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A systematic review of the job-stress intervention evaluation literature, 1990-2005.

Authors
Lamontagne-AD; Keegel-T; Louie-AM; Ostry-A; Landsbergis-PA
Source
Int J Occup Environ Health 2007 Jul; 13(3):268-280
NIOSHTIC No.
20032687
Abstract
Ninety reports of systematic evaluations of job-stress interventions were rated in terms of the degree of systems approach used. A high rating was defined as both organizationally and individually focused, versus moderate (organizational only), and low (individual only). Studies using high-rated approaches represent a growing proportion of the job-stress intervention evaluation literature. Individual-focused, low-rated approaches are effective at the individual level, favorably affecting individual-level outcomes, but tend not to have favorable impacts at the organizational level. Organizationally-focused high- and moderate-rated approaches are beneficial at both individual and organizational levels. Further measures are needed to foster the dissemination and implementation of systems approaches to examining interventions for job stress.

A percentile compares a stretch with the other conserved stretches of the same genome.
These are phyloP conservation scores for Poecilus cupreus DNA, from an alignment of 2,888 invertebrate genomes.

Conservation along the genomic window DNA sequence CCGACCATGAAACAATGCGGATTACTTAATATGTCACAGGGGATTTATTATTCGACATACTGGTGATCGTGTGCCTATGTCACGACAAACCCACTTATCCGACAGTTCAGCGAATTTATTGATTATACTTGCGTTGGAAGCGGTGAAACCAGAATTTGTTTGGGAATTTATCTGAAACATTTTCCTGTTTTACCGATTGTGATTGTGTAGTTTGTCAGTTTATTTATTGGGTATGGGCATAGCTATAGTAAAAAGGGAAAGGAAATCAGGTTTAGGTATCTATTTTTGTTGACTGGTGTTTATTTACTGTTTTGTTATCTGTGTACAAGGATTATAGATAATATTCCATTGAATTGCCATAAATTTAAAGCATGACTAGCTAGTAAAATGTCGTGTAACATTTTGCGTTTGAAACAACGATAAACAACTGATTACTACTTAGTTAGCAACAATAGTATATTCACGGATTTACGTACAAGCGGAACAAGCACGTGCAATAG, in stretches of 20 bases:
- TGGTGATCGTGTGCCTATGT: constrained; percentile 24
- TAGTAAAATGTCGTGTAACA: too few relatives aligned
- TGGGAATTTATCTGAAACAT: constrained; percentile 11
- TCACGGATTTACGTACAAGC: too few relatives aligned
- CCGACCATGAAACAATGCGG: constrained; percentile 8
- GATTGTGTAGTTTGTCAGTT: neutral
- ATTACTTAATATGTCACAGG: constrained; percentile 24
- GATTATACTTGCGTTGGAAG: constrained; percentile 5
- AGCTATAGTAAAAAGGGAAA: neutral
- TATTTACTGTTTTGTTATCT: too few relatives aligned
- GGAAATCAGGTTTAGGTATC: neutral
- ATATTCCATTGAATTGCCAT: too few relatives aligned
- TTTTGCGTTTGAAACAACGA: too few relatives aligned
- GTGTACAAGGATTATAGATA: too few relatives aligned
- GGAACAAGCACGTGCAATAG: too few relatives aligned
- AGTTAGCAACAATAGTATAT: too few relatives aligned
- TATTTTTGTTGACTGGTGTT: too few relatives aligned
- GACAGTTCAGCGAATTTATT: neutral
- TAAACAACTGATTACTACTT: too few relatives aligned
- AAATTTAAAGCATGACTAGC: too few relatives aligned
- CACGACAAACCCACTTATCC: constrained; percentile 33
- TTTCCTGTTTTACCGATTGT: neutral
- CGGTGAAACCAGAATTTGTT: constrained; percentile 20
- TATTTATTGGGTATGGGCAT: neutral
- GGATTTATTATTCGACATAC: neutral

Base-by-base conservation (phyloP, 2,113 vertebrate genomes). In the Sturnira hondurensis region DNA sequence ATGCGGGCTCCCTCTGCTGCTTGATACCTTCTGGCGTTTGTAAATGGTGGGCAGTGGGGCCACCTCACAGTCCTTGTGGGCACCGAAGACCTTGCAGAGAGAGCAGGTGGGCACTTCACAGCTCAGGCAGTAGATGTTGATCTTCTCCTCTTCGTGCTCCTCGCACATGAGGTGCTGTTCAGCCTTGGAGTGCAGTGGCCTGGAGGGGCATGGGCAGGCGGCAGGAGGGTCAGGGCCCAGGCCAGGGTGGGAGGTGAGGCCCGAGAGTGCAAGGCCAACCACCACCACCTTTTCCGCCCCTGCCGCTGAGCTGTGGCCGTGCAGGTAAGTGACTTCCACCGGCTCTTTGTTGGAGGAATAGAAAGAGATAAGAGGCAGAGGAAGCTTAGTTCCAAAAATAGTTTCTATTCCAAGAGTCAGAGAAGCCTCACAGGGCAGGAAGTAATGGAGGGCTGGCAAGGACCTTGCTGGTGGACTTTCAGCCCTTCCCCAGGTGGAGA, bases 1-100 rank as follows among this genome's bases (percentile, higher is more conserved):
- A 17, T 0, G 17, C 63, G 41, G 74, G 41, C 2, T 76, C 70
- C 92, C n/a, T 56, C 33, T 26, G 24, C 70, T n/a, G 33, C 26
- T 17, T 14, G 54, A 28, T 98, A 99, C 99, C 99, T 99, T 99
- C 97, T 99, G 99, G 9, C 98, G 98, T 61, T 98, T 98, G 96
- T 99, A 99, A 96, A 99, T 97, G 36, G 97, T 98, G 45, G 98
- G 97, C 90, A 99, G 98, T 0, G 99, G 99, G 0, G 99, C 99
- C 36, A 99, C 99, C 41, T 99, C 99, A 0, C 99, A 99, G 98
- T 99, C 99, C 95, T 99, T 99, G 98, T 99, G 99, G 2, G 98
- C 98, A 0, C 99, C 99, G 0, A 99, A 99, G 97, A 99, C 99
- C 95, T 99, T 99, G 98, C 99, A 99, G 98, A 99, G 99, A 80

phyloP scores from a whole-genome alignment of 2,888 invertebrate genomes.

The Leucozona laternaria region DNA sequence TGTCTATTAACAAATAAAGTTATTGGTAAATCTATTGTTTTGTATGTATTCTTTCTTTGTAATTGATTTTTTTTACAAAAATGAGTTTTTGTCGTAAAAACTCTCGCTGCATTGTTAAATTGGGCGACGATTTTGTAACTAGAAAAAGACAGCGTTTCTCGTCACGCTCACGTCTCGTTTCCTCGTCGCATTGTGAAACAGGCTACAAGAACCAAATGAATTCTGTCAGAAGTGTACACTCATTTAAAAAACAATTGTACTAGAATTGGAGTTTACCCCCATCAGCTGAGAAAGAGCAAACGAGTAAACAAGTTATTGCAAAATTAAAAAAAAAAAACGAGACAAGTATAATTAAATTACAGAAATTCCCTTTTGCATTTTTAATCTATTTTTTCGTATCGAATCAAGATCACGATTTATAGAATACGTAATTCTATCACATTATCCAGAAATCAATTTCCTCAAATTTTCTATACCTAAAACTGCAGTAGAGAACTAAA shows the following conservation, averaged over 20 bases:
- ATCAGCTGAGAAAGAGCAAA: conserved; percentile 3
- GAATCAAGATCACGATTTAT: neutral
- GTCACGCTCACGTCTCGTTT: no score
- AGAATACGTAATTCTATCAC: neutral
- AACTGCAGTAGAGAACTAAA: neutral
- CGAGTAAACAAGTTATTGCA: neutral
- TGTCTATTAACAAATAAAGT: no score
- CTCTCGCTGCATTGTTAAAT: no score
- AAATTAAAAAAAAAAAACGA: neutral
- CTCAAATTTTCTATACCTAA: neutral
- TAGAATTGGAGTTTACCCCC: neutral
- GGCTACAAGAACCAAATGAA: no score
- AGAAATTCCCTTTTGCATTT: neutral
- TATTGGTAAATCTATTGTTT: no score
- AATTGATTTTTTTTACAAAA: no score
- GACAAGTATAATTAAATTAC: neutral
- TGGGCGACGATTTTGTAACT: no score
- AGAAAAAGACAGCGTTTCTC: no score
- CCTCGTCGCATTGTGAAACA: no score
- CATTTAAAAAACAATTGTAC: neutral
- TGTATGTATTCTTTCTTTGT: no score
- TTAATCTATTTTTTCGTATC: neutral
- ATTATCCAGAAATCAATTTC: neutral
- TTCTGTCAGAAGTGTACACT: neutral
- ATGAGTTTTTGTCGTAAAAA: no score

Keywords
Occupational-hazards; Health-hazards; Statistical-analysis; Stress; Work-environment; Work-analysis; Worker-motivation; Workplace-studies
Contact
A. D. LaMontagne, McCaughey Centre: VicHealth Centre for the Promotion of Mental Health and Community Wellbeing, School of Population Health, University of Melbourne, Victoria, Australia
CODEN
IOEHFU
Publication Date
20070701
Document Type
Journal Article
Email Address
alamonta@unimelb.edu.au
Funding Type
Grant
Fiscal Year
2007
NTIS Accession No.
NTIS Price
Identifying No.
Grant-Number-T42-OH-008422
Issue of Publication
3
ISSN
1077-3525
Source Name
International Journal of Occupational and Environmental Health
State
NY
Performing Organization
Mount Sinai School of Medicine
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